FYI, tomorrow night’s updates will be it until next Tuesday. For family reasons I’ll be unavailable later this week, and I need a day or two to wrap up a few obligations beforehand. It also feels like a good time to take a little break. Not that I don’t enjoy doing this but between the blogging and the podcasting and the essays, etc., it can get a little overwhelming after a while, especially after a week like last week.
New Armenian Prime Minister Nikol Pashinyan had his first audience with Russian President Vladimir Putin on Monday on the sidelines of a Eurasian Economic Union summit in Sochi. Pashinyan promised to be a good client and, for example, to keep Armenia in the EAEU even Pashinyan has criticized that body in the past. Pashinyan still seems a bit cooler about Armenia’s close ties with Russia than his predecessor, but his move from backbench opposition politician to prime minister seems to have come along with the understanding that he needs to manage that relationship very carefully.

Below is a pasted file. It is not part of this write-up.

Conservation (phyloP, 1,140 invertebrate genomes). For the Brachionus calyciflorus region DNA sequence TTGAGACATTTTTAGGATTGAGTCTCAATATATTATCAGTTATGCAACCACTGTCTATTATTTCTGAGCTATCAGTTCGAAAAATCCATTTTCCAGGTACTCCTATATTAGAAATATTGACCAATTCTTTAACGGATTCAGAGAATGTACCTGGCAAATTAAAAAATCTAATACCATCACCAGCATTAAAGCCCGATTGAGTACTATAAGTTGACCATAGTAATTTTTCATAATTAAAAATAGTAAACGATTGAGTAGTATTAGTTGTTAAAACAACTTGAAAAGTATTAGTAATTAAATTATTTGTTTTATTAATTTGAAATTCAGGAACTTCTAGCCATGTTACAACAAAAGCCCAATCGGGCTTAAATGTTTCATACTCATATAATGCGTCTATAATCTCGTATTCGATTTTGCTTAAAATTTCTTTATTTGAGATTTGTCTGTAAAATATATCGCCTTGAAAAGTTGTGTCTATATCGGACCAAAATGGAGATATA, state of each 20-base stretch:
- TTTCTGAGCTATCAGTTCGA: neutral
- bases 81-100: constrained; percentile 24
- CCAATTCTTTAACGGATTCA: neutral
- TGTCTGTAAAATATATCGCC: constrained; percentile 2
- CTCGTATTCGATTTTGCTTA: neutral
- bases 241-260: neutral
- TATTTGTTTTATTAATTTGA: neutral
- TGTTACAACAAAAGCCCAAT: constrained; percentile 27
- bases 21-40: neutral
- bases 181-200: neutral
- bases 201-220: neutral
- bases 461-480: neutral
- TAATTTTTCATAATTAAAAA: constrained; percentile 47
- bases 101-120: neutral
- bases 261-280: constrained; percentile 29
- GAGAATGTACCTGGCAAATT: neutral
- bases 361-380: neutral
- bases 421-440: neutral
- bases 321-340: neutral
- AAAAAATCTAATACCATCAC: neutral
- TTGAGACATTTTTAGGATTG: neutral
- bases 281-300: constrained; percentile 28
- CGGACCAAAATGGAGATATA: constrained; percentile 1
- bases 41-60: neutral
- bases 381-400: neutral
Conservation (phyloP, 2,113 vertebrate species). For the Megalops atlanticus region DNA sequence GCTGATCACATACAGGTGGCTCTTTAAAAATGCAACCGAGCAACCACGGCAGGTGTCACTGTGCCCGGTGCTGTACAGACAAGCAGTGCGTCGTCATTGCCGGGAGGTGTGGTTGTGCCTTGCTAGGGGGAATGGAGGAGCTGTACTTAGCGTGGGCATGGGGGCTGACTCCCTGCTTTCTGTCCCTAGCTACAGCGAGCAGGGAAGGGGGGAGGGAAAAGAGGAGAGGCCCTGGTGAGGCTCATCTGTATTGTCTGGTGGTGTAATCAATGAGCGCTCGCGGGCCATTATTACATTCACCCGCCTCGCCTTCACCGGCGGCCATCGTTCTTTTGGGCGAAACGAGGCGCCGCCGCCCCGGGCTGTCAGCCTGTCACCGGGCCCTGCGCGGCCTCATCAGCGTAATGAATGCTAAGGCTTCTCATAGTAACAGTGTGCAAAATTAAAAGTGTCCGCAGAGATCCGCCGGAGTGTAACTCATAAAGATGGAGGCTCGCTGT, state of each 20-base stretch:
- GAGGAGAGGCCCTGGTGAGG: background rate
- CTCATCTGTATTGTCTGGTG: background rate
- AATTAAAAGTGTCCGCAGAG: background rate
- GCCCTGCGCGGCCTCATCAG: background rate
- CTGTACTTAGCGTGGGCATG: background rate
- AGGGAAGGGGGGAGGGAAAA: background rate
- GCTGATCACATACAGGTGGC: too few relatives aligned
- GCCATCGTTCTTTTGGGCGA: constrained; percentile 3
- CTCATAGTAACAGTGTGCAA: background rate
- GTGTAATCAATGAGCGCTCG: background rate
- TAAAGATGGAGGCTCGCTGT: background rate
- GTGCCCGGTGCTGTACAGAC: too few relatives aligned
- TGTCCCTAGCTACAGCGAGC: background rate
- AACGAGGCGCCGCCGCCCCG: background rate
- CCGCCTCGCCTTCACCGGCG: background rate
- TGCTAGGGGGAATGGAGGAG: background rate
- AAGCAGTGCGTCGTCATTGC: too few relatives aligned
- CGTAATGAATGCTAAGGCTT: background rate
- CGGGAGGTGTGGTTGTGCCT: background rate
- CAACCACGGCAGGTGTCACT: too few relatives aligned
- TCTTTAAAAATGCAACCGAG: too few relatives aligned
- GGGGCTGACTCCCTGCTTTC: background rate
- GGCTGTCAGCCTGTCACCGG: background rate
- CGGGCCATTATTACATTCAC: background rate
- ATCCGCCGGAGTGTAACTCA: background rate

A Saudi investment fund has agreed to buy a controlling stake in Tajikistan’s Tojiksodirotbank, which has been floundering for at least three years and has failed to attract any foreign investment in that time. Naturally, for the Saudis this purchase is much less about acquiring a new economic asset than it is about crowding Iranian influences out of Central Asia.
A small explosive device went off in Kabul on Monday, wounding one person but causing no further casualties.
Joseph Emanuel Hall, the US military attaché who struck and killed a Pakistani man in a traffic accident in April, was allowed to leave Pakistan on Monday. Pakistani authorities had previously barred Hall from leaving Pakistan while a court determined whether diplomatic immunity should apply in his case.
The Guardian’s Libby Hogan reports on the war in Myanmar’s Kachin state: